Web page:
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An ear file has many wars and jars in it. How does the application server knows which war file to invoke after deployment of .ear in it?

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The app server doesn't invoke any war file. It deploys them. And it deploys them because they're in the ear file. I don't get your question. –  JB Nizet Feb 16 '13 at 16:59

2 Answers 2

Perhaps you wanted to ask: how particular wars (meaning web applications) are triggered? If so, the answer is: an EAR application descriptor (application.xml) defines context root for each WAR it contains. The context root is the URL portion occurring immediately after host and port, for example:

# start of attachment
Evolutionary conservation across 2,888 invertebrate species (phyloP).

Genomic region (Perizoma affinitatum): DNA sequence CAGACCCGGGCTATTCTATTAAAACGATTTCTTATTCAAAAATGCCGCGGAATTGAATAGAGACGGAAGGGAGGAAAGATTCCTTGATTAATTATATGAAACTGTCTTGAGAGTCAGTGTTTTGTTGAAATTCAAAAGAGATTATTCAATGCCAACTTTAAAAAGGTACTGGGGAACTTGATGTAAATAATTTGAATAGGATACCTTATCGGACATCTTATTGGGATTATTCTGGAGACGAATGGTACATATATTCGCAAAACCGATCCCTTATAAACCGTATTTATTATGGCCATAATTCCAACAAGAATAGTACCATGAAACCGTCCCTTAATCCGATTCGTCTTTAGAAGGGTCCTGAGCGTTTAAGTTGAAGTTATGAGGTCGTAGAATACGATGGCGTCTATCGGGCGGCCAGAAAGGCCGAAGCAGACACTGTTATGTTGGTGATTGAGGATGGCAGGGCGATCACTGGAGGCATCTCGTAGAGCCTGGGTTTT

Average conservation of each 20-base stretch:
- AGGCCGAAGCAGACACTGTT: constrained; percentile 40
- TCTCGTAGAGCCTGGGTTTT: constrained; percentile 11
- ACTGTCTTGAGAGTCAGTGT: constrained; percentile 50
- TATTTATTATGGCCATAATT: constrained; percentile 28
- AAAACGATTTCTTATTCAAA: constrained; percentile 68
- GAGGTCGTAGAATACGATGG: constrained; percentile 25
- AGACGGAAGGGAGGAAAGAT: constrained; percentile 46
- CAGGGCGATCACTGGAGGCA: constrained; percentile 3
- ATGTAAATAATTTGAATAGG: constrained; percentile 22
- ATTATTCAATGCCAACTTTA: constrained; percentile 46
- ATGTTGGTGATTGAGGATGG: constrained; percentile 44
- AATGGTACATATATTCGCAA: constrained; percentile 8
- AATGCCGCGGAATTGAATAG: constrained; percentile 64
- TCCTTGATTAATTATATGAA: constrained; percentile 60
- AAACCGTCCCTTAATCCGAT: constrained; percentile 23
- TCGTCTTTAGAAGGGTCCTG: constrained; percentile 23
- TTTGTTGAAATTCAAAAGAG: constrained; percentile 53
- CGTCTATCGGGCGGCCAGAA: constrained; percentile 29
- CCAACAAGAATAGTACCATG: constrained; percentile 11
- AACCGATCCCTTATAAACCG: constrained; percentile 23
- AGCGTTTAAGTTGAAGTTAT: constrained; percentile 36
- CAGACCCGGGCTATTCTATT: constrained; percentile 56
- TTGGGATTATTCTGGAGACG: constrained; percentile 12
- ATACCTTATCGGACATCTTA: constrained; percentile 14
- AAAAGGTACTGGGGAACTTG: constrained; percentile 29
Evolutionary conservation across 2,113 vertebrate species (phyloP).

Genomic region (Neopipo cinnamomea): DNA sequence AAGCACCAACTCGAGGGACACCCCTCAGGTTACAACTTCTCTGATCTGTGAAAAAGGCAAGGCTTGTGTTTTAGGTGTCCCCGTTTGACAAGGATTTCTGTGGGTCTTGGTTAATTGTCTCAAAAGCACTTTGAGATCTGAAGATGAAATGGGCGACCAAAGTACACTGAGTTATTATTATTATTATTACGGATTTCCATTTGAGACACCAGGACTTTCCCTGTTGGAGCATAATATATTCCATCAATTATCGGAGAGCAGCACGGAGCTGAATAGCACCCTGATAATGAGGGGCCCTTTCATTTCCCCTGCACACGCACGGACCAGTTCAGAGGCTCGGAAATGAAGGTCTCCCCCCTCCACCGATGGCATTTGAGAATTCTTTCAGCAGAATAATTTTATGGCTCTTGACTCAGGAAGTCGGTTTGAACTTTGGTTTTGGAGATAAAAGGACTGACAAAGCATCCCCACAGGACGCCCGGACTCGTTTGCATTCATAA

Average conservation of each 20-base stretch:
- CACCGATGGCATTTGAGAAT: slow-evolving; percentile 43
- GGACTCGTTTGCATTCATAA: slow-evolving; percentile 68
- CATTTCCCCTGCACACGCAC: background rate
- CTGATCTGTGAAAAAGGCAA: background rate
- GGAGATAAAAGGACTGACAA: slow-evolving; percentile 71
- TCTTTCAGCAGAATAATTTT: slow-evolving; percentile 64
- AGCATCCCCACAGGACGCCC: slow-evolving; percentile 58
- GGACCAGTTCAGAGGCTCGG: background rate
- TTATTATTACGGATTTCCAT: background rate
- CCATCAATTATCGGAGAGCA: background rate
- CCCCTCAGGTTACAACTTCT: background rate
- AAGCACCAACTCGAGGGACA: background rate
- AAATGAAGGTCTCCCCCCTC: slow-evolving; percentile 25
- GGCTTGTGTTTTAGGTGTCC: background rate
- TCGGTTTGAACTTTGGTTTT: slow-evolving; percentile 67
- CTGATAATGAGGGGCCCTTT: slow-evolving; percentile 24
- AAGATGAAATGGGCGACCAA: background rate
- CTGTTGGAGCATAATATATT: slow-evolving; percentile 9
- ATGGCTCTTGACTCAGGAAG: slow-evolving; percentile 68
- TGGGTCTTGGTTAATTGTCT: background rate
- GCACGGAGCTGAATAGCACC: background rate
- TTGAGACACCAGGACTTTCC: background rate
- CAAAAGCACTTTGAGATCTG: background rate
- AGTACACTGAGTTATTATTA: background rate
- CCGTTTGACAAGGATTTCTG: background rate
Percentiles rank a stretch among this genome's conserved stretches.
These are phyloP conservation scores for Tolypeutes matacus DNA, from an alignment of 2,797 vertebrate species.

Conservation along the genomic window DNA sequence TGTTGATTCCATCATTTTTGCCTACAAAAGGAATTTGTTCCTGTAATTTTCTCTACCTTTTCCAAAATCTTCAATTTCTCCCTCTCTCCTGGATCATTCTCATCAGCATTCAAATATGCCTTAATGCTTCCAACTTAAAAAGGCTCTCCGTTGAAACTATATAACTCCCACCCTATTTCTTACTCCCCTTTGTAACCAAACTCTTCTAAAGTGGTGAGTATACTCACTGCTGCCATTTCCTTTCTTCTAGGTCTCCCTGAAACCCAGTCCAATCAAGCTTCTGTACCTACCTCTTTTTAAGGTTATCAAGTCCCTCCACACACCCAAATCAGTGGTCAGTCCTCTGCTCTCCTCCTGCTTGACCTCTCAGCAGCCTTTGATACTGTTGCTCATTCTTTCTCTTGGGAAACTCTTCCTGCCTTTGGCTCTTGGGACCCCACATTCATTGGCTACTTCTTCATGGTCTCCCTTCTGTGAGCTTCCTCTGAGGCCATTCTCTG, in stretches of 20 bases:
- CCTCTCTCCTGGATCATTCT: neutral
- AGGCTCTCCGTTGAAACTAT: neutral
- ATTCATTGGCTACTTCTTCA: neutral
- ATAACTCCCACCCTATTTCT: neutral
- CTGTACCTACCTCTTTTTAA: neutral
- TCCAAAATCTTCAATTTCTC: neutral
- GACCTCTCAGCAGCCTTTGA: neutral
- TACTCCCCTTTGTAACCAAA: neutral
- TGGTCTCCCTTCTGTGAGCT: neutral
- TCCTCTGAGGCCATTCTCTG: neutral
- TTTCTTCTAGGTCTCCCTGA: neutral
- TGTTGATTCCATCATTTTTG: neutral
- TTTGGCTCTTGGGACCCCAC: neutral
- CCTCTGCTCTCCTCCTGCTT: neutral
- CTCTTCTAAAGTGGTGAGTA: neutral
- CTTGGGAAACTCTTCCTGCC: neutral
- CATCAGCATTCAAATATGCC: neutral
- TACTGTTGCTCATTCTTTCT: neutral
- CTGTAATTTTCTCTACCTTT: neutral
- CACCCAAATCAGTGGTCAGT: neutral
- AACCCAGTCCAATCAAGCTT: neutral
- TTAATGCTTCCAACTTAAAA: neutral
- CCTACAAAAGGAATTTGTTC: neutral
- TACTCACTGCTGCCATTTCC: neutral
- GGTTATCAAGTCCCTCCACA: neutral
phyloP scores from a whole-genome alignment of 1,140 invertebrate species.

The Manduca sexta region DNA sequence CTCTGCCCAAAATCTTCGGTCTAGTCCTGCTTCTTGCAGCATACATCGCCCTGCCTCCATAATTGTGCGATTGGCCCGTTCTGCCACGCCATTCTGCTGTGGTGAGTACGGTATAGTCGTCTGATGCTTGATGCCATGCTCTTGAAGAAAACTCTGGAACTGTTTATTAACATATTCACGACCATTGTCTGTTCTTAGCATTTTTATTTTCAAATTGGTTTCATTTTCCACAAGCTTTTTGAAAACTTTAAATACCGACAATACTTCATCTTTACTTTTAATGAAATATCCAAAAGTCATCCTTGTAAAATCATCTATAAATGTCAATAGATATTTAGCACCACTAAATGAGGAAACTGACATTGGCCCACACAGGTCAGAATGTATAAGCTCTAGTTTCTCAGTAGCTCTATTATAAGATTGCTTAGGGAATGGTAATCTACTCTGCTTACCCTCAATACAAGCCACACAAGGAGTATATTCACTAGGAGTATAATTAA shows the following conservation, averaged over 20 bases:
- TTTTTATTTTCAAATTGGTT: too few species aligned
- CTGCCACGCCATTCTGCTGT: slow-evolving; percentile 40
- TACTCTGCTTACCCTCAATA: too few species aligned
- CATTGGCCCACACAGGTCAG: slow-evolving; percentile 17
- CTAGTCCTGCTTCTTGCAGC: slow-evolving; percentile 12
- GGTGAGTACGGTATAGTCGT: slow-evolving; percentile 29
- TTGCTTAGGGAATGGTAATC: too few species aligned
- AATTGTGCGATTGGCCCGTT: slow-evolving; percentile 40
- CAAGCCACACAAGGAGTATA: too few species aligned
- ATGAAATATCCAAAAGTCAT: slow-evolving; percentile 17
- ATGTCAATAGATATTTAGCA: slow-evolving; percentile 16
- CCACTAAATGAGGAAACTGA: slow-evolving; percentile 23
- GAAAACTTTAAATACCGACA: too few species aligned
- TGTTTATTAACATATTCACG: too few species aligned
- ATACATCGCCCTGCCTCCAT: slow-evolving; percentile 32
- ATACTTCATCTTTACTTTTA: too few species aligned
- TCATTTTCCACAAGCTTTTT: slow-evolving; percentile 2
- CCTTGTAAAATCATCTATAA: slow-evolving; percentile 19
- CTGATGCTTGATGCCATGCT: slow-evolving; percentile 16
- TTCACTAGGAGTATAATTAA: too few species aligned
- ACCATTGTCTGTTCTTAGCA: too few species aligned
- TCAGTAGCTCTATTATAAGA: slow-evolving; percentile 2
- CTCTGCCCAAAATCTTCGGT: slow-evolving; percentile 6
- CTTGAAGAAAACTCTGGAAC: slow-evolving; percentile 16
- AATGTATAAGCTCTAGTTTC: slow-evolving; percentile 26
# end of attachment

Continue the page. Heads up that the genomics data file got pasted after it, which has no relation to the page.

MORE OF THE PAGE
<module>
  <web>
    <web-uri>some.war</web-uri>
    <context-root>/somepath</context-root>
  </web>
</module>

Every URL of the form http://host:port/somepath/* is directed by the HTTP server component of a Java EE application server to the application contained in some.war.

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Adding to the correct answer of MaDa: if the context root is not explicitly specified in either application.xml or a proprietary deployment descriptor, then the name of the war file (minus the extension) will be taken as the context root.

For instance, given a some.war inside a myapp.ear, and a server listening on HTTP port 8080, you can reach your web module via: http://localhost:8080/some/

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